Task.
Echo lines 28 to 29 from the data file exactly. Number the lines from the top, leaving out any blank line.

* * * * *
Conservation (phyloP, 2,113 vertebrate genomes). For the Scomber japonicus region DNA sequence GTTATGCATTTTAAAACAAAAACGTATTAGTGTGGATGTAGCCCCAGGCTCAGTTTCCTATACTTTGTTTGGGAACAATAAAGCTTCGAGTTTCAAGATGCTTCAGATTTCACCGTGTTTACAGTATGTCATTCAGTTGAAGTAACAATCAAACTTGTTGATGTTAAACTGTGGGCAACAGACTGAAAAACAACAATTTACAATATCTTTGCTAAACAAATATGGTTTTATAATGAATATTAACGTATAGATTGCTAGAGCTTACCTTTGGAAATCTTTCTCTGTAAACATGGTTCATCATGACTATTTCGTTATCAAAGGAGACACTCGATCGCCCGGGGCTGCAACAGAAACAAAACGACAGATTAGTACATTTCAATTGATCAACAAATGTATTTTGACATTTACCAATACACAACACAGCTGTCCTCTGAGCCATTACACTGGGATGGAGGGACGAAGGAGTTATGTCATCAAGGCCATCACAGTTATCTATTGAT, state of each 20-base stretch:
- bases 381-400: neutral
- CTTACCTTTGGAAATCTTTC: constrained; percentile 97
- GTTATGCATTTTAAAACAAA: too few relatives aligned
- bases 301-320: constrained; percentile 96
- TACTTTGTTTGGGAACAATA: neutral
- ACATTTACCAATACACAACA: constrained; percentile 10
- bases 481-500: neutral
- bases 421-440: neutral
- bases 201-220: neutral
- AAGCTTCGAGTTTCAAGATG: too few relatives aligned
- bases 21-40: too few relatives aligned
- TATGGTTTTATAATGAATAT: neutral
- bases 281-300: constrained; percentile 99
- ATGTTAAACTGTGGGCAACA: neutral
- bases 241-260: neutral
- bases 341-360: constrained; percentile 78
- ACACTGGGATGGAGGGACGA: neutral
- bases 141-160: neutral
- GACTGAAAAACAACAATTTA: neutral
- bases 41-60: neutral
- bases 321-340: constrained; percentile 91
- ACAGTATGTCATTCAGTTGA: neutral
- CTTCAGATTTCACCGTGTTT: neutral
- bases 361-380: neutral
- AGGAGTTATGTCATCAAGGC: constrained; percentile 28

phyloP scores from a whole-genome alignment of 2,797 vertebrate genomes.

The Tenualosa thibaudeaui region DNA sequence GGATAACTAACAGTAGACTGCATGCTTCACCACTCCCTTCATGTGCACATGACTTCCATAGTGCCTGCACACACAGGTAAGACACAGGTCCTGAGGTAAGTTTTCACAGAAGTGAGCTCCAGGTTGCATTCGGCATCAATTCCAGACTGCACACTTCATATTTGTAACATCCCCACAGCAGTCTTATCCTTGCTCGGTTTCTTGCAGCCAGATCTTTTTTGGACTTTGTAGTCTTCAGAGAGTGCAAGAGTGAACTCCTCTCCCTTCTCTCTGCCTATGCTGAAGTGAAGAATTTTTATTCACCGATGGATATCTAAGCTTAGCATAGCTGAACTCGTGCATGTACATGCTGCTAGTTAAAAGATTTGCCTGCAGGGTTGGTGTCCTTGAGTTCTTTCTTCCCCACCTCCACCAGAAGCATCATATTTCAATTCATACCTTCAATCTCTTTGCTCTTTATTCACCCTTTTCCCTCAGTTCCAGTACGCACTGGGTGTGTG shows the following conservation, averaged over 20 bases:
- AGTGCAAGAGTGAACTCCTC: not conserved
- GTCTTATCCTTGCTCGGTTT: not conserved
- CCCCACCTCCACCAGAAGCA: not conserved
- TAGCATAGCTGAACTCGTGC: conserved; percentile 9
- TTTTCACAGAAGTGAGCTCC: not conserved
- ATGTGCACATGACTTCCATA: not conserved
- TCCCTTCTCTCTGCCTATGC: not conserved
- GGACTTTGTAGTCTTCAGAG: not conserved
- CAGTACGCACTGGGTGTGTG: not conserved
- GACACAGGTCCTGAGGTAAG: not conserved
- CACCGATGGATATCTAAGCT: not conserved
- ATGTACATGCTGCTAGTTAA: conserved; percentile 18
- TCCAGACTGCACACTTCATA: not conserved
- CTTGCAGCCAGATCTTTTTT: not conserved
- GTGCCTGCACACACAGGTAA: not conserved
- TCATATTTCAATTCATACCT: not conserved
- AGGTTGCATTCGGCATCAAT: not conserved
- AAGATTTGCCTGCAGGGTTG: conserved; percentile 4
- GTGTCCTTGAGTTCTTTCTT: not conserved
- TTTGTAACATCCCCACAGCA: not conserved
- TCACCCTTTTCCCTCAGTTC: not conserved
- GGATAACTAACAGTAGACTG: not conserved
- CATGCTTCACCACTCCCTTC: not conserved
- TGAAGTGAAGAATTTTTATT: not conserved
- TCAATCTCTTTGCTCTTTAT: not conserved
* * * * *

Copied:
The Tenualosa thibaudeaui region DNA sequence GGATAACTAACAGTAGACTGCATGCTTCACCACTCCCTTCATGTGCACATGACTTCCATAGTGCCTGCACACACAGGTAAGACACAGGTCCTGAGGTAAGTTTTCACAGAAGTGAGCTCCAGGTTGCATTCGGCATCAATTCCAGACTGCACACTTCATATTTGTAACATCCCCACAGCAGTCTTATCCTTGCTCGGTTTCTTGCAGCCAGATCTTTTTTGGACTTTGTAGTCTTCAGAGAGTGCAAGAGTGAACTCCTCTCCCTTCTCTCTGCCTATGCTGAAGTGAAGAATTTTTATTCACCGATGGATATCTAAGCTTAGCATAGCTGAACTCGTGCATGTACATGCTGCTAGTTAAAAGATTTGCCTGCAGGGTTGGTGTCCTTGAGTTCTTTCTTCCCCACCTCCACCAGAAGCATCATATTTCAATTCATACCTTCAATCTCTTTGCTCTTTATTCACCCTTTTCCCTCAGTTCCAGTACGCACTGGGTGTGTG shows the following conservation, averaged over 20 bases:
- AGTGCAAGAGTGAACTCCTC: not conserved